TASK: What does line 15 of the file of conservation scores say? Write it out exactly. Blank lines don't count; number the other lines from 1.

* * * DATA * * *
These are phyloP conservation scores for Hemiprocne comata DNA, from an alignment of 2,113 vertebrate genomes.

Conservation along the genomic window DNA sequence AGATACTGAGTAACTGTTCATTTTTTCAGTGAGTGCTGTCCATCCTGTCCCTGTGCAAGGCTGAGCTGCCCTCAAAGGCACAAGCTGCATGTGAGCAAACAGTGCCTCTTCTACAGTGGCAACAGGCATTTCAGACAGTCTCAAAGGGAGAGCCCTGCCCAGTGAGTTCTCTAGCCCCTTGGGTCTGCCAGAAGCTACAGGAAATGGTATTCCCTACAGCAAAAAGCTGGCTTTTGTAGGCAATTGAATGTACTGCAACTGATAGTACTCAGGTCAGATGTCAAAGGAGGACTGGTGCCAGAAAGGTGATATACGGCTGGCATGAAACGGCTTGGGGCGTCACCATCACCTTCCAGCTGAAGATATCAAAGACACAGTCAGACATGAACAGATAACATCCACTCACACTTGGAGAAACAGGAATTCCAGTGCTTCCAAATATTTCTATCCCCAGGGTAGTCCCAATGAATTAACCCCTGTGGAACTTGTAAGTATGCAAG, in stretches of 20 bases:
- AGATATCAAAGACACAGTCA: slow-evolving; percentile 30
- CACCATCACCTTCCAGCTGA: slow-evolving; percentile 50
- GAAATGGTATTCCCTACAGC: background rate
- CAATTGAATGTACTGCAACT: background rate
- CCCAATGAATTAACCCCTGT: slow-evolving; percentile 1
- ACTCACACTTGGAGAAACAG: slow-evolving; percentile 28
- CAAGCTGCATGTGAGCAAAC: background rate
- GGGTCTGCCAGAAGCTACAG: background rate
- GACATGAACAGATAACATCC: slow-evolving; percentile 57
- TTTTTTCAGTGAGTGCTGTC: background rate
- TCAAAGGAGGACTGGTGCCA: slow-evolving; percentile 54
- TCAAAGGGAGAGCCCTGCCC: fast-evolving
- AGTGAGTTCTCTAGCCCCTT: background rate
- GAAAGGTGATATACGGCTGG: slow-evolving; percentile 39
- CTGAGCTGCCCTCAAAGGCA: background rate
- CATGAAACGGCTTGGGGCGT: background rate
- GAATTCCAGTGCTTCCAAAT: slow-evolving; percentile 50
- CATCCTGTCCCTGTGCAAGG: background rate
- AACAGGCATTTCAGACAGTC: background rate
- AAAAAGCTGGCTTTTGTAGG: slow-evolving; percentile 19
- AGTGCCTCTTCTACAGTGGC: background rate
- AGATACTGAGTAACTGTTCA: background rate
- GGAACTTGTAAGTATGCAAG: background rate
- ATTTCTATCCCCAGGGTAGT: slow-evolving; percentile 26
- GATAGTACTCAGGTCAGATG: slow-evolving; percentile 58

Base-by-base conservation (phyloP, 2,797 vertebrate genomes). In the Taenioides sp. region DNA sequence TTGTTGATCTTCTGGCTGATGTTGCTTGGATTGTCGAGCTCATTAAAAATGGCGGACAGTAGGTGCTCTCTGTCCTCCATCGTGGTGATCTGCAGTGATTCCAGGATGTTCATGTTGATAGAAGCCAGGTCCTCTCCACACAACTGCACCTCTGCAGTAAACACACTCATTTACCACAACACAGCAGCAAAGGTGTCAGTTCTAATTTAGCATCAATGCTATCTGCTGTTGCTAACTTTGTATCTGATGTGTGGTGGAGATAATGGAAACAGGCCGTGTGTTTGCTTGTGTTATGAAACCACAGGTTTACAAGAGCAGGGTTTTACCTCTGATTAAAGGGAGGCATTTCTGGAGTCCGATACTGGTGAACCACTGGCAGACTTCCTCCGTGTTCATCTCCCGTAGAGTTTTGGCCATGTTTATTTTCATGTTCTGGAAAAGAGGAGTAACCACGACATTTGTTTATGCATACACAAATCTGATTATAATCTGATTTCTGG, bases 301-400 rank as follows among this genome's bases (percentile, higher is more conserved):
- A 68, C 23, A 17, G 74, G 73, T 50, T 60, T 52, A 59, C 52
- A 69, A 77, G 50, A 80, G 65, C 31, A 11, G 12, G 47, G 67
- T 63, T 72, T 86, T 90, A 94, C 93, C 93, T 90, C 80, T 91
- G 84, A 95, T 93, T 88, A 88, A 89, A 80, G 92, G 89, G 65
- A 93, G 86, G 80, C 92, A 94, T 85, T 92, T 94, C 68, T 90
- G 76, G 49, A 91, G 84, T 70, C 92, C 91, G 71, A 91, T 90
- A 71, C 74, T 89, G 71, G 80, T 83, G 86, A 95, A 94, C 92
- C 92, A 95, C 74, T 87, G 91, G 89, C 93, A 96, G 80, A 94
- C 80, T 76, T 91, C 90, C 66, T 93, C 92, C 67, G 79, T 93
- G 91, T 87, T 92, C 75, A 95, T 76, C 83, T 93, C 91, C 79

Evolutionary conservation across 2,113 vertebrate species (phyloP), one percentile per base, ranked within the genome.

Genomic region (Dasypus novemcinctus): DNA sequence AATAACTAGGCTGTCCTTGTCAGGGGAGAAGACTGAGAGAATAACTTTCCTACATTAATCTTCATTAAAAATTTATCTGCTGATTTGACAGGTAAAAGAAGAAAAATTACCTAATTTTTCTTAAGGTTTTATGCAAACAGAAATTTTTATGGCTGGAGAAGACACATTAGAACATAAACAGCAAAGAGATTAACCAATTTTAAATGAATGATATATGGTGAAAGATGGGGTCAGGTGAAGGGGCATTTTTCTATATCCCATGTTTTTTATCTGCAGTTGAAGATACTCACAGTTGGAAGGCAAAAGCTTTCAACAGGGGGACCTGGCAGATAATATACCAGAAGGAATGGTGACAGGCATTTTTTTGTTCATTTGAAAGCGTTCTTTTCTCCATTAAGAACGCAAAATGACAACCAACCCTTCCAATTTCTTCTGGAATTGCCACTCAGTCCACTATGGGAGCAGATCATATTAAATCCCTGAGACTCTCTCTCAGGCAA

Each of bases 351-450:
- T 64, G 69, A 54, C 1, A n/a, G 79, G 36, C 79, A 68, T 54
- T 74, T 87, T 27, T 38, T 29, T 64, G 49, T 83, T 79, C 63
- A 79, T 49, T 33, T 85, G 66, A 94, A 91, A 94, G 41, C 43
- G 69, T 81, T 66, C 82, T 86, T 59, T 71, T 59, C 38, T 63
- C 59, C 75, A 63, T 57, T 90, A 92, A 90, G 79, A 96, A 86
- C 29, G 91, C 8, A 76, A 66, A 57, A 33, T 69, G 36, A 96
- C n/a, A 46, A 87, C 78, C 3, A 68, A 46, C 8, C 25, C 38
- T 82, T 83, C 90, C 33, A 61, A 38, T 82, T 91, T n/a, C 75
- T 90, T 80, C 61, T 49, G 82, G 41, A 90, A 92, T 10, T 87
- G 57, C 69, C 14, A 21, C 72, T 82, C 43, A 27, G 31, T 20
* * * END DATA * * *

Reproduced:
- AGTGAGTTCTCTAGCCCCTT: background rate